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Why government is not releasing national Food Security Plan and Implementable Agriculture Policy?

We have seen many good initiatives in all sectors and radical steps like demonetization in last one year. Budget also made lot of good announcements to please citizens after the shock of demonetization and before GST, which will very likely increase tax components of various services and products. One sector which is adding suffering to common man is food inflation, there is no mention of that in economic survey is about food security status of India. This year’s economic survey does not even mention about the progress made between last year and this year on various issues raised in last year’s economic survey.

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Ground reality about India’s food security:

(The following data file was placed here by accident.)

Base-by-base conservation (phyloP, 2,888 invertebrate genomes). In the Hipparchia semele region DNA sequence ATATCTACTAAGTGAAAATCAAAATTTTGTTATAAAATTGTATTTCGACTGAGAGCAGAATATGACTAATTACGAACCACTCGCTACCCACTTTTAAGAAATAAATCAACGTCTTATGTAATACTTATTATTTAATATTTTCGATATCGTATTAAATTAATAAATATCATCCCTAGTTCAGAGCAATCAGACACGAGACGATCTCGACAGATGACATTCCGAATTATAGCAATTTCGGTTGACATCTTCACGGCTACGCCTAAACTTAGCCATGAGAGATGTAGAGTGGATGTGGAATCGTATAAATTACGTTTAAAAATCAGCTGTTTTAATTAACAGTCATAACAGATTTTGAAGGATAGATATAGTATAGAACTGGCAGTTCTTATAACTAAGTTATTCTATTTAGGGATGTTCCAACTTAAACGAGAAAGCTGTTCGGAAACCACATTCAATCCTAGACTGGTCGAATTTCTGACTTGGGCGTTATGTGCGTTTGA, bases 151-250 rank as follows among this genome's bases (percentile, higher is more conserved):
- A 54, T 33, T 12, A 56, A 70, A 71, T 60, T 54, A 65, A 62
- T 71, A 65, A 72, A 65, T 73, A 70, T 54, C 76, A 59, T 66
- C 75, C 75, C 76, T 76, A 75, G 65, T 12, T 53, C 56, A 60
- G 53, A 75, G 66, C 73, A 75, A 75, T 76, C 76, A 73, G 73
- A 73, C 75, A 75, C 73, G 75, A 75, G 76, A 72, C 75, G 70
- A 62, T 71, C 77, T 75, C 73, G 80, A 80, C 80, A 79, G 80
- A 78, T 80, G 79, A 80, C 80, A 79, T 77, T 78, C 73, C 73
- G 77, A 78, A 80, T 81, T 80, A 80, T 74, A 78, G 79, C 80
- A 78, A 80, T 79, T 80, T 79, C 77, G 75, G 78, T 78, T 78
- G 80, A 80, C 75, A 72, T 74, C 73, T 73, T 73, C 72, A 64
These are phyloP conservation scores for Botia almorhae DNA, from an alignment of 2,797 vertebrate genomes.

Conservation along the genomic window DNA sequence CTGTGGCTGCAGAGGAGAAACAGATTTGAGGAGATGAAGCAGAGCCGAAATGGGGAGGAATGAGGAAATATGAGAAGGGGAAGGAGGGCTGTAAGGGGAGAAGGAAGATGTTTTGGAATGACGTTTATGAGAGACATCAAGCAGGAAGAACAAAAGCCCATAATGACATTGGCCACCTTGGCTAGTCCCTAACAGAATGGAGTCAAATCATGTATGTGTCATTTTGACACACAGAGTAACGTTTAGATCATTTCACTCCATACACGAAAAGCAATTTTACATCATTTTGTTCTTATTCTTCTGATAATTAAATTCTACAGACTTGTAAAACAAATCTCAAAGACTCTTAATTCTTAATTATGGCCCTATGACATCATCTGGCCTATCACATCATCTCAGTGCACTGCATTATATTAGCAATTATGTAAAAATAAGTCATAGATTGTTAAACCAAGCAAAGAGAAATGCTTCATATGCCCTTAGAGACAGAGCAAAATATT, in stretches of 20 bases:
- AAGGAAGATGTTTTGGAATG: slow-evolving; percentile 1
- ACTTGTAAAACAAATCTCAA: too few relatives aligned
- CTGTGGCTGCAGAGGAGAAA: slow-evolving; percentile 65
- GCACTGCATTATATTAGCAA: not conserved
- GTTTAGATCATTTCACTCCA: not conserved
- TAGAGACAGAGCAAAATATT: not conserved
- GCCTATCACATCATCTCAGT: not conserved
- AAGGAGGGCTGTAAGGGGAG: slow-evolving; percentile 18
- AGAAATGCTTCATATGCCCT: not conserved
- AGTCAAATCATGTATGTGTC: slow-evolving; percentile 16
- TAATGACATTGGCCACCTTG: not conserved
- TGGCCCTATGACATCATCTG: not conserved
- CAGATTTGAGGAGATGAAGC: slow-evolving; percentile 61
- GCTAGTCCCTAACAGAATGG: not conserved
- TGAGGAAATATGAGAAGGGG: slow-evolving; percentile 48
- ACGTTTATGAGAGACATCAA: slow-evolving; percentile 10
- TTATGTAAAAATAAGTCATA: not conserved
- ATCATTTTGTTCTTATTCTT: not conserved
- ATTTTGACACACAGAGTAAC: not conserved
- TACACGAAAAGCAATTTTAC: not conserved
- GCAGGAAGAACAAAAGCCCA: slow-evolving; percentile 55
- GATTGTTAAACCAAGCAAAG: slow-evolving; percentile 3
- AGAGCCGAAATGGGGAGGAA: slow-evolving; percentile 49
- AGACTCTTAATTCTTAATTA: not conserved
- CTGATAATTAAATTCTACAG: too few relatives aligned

To meet the demand of food for the growing population, India will need at least 20 million tons of additional food every year to meet the minimum nutritional requirements of the citizens. As of today, we are way short of these targets and this is reflected in rising food prices in the market. Today India is having acute shortage of edible oil, pulse, feed materials and fodder. This shortage is ranging from 30% to 60% of the actual requirement by the country. Food import bill has gone up by Rs. 19,000 crores in last one year and food exports are down by Rs. 20,000 Crores in last one year and food wastage is in the range of about Rs. 80,000 crores. There is no mention of these hard facts in economic survey. There is deliberate policy attempt to curb the exports by increase customs duty and putting stock limits on essential commodities to control the food process for the consumers at the cost of price realization by the farmers. This clearly says that our domestic supplies are not able to catch up with growing demand. Rising prices of sugar, wheat, pulses, vegetables, milk, honey, fruits, meat and egg are sending strong signals that somewhere agriculture sector is not delivering. At the same time government is not able ensure minimum support price to the farmers which was promised in election manifestos. The proposed MSP rates are much below than even Consumer Price Inflation Index (CPI), forcing farmers to poverty.